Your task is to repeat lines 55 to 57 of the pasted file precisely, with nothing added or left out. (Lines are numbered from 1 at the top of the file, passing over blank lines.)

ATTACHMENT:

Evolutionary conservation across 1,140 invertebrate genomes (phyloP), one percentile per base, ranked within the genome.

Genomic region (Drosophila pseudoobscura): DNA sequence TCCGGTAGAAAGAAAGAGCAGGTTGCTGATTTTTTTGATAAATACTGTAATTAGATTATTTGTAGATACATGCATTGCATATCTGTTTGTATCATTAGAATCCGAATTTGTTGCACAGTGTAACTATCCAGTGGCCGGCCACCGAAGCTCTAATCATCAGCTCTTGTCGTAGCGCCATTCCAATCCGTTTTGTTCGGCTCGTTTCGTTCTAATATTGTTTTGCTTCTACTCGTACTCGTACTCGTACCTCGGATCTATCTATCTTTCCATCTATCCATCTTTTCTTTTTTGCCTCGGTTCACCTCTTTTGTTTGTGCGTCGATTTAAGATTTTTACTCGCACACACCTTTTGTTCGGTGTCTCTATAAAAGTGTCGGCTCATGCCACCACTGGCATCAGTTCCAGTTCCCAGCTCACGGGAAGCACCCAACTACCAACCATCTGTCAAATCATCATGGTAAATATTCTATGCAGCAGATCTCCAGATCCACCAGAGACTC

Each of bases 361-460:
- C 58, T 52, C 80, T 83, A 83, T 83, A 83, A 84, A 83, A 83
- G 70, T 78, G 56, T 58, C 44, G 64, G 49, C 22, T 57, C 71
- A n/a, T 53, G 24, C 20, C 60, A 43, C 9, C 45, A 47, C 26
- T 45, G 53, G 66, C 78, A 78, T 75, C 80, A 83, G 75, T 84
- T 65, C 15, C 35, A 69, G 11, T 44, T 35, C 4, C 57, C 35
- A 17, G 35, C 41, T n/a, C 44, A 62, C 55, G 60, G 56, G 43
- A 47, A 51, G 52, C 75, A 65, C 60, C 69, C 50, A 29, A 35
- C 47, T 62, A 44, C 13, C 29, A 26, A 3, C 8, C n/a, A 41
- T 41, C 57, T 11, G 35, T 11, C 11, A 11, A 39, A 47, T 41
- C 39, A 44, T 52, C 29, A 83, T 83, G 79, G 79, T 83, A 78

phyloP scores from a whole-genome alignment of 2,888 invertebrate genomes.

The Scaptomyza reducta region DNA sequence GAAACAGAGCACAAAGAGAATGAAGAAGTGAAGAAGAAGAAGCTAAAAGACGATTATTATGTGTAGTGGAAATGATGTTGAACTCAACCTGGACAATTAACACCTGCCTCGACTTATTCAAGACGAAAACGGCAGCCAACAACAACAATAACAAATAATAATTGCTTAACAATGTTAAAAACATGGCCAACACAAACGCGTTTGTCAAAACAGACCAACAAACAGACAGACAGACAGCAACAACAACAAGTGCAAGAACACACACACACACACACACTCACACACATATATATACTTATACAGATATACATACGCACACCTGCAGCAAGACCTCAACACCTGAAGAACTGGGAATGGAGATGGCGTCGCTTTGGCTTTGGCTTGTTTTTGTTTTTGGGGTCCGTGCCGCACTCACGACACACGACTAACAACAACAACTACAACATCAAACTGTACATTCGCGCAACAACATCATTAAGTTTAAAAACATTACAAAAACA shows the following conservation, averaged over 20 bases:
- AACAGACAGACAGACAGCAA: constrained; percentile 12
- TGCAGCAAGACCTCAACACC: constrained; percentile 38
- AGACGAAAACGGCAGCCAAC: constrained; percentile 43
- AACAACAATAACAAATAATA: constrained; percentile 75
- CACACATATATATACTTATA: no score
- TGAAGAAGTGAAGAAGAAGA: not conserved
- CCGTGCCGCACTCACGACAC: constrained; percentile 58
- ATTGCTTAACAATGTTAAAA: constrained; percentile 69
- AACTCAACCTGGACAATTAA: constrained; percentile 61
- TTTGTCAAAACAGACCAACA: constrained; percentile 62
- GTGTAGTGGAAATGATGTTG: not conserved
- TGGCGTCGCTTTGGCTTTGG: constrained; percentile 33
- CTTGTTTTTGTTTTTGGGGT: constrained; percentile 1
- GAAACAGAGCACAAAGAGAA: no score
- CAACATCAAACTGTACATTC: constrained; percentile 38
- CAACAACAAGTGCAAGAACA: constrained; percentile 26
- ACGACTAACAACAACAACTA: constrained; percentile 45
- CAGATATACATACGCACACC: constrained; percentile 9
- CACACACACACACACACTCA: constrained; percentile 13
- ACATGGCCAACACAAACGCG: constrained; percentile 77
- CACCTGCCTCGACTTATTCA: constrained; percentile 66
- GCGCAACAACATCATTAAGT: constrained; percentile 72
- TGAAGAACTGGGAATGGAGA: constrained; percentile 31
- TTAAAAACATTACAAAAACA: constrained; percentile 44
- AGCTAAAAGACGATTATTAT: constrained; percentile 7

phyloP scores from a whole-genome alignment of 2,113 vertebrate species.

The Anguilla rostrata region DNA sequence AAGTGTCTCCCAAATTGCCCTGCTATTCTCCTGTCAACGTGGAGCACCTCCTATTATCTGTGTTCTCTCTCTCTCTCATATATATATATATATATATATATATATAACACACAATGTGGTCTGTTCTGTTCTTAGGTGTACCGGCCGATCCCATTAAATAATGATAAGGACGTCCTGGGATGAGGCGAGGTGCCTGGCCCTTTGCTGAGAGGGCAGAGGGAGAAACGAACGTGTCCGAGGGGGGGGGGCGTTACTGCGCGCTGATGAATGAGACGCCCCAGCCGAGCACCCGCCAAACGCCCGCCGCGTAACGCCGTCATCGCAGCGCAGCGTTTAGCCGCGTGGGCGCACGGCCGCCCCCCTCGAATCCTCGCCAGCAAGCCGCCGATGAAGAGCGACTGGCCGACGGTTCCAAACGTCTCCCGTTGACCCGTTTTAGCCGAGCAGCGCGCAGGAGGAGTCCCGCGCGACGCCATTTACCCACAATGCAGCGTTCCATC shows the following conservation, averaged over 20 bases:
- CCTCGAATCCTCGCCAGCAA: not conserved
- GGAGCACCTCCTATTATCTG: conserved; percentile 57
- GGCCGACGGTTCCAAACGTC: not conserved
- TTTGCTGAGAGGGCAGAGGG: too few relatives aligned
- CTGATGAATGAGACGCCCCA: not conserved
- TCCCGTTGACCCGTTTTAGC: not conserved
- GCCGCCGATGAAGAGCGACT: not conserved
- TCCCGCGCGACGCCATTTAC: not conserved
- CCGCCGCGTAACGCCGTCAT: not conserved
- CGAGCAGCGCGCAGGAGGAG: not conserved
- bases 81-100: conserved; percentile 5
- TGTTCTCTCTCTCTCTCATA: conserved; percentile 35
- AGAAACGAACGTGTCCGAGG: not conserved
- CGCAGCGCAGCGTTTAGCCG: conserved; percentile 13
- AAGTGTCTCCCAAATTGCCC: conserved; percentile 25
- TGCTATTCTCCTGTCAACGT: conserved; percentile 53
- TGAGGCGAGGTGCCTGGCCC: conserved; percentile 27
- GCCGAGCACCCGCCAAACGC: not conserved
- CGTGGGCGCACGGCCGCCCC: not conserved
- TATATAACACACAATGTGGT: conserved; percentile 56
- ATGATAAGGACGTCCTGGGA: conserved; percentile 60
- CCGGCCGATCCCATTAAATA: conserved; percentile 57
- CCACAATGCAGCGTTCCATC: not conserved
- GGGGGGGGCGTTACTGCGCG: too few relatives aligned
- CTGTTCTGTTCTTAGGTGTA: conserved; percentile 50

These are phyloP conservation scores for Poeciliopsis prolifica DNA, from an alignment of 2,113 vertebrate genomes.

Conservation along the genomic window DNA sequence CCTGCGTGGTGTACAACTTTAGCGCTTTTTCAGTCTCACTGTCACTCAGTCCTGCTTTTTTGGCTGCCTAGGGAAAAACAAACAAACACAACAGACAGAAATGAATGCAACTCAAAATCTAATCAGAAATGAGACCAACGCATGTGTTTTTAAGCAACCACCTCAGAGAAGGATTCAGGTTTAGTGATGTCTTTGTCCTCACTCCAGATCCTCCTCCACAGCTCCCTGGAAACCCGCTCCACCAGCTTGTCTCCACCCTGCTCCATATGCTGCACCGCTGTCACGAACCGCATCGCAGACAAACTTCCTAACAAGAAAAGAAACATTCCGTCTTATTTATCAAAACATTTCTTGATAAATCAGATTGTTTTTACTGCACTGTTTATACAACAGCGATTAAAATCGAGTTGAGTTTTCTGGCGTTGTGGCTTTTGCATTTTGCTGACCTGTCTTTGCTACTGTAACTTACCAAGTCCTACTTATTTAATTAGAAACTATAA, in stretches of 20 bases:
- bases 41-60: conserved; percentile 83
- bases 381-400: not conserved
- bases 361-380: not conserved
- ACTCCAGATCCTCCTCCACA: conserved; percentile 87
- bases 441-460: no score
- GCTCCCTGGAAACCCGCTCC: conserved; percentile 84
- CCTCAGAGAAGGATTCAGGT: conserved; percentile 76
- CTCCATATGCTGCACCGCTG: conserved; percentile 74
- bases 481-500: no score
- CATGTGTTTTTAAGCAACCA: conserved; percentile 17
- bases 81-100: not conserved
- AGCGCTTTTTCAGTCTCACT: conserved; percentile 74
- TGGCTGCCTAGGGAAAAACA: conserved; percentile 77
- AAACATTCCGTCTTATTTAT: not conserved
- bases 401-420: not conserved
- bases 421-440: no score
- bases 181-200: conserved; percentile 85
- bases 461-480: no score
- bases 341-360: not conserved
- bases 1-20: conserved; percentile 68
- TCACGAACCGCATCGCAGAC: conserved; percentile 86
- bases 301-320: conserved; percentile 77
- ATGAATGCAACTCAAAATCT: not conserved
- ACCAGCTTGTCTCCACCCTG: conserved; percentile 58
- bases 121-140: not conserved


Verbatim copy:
- AGAAACGAACGTGTCCGAGG: not conserved
- CGCAGCGCAGCGTTTAGCCG: conserved; percentile 13
- AAGTGTCTCCCAAATTGCCC: conserved; percentile 25